To top it all off, Alex clues him in to the fact that before his accident, Elizabeth had been cheating on him. Not only is the wife he loves in a coma, she's been betraying him, and there's no way for him to confront her. The scenes where Clooney vents at his comatose wife are heartbreaking, and he is note-perfect as the cuckolded husband who has to process his anger, grief, love and loss simultaneously.

These various storylines and others, including what part Elizabeth's lover (Matthew Lillard) plays in all of this, ebb and flow with natural grace and rhythm, taking us along for a memorable ride.

The supporting cast is so loaded with exceptional performances that to sing all their praises might seem like overkill. However, three deserve special praise. Woodley, as troubled but intelligent Alex, gives the most authentic and moving adolescent female performance in years.

Away at boarding school when the accident happens, Alex is a girl with a troubled past (drinking, drugs) and present, seeing as she's been keeping her mother's infidelity secret, despite the fact that she hated her mother for betraying her father. Now, while Matt is dealing with the emotions brought on by a dying wife whom he cannot even speak with, Alex is processing her own emotions about her mother while co-parenting her younger sister.

Woodley accomplishes this with extraordinary class, grace and natural talent. She's got the "f*** you!" attitude familiar to parents of a teenager and the burgeoning parental and caring instincts of an adult. Her rapport with Clooney is one of the things that makes this film go.

And then there's Sid. Played by newcomer Nick Krause, Sid is the friend Alexandra calls to help her through the tough times, and well, he's kind of an idiot and kind of not and kind of exactly what the film needs. He's goofy but earnest, clueless and caring and, most important, knows what Alex is going through. He also delivers (and receives) some of the film's best lines.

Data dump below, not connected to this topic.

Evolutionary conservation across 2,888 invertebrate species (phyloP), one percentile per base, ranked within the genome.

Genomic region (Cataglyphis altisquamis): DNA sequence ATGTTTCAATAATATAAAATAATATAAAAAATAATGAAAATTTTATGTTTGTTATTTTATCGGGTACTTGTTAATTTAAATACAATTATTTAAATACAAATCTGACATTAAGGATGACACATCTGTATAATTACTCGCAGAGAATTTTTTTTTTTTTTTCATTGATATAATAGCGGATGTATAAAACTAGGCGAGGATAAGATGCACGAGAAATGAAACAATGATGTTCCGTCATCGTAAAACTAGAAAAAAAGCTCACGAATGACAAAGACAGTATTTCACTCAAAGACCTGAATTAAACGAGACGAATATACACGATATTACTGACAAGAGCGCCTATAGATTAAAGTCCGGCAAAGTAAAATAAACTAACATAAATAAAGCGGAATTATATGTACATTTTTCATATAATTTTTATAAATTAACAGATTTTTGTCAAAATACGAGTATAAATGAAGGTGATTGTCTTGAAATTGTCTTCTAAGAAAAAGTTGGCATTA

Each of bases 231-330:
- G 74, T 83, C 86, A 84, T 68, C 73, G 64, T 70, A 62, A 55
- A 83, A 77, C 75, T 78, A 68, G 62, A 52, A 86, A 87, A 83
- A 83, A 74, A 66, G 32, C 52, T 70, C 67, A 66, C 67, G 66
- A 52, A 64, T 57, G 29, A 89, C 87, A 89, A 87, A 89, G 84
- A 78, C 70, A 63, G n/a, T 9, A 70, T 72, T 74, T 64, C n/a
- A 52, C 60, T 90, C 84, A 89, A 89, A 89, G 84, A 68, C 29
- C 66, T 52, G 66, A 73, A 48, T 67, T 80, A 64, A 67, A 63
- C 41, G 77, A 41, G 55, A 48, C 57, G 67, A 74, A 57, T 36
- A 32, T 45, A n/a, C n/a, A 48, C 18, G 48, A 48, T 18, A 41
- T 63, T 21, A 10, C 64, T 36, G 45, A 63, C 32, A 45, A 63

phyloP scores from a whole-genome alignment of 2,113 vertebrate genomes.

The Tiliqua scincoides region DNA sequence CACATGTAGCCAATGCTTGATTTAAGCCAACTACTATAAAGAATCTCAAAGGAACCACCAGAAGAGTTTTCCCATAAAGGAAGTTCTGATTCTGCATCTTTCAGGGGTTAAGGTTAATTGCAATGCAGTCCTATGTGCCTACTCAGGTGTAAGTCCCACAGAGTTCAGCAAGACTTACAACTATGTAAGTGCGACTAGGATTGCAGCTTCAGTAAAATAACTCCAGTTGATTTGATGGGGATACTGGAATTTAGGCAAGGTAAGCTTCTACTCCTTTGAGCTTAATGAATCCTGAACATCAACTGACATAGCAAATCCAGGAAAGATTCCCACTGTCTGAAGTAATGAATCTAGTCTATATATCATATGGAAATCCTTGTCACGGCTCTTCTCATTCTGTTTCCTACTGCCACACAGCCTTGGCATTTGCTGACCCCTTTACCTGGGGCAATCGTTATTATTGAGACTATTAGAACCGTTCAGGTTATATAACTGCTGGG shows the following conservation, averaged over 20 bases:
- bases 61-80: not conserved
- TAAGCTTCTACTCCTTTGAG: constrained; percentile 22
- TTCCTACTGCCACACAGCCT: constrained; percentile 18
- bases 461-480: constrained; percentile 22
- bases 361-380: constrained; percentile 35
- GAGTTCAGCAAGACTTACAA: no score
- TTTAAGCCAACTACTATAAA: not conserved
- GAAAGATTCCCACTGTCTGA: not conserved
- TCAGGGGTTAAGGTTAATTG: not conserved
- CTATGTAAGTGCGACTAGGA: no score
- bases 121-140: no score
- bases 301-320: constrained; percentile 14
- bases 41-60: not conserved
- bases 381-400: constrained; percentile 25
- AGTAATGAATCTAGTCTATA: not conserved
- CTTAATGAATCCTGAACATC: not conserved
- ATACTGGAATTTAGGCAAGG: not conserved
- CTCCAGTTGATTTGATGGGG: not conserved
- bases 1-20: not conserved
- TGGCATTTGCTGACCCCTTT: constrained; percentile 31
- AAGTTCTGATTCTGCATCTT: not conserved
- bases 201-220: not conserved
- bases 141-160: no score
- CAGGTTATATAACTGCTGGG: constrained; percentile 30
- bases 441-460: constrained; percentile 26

Sid's nemesis, for lack of a better word, is Elizabeth's father, Scott (Robert Forster). Played with steely incorrigibility, Scott has blinders on when it comes to his daughter and blames Matt for her condition, suggesting that the accident was Matt's fault because he didn't buy her her own boat. He's going through something no parent should, the impending death of a child, and he's not afraid to speak his mind.

Scott's vocal anger toward Matt and cranky old-man persona (complete with beige support socks) hides a grief that plays itself out entirely behind Forster's squinty eyes. It's a devastating performance and pitch perfect.

And that's really the crux of what makes this film so magnificent. Pretty much everyone out there knows, to a certain extent, what these characters are going through. Most of us have lost someone. A parent, more often than not, or a child, sibling or spouse.

To be personal for a moment, I lost both of my parents during the past six years, and in its way, like some truly great art can, this film has helped me process their loss a little more. Obviously, everyone's experiences are unique, but there are certain near-universal truths that inhabit these types of situations. "The Descendants" presents them in natural, comfortable and, best of all, memorable ways.

"The Descendants" is rated R. It contains all the colorful language one would expect, given the situations.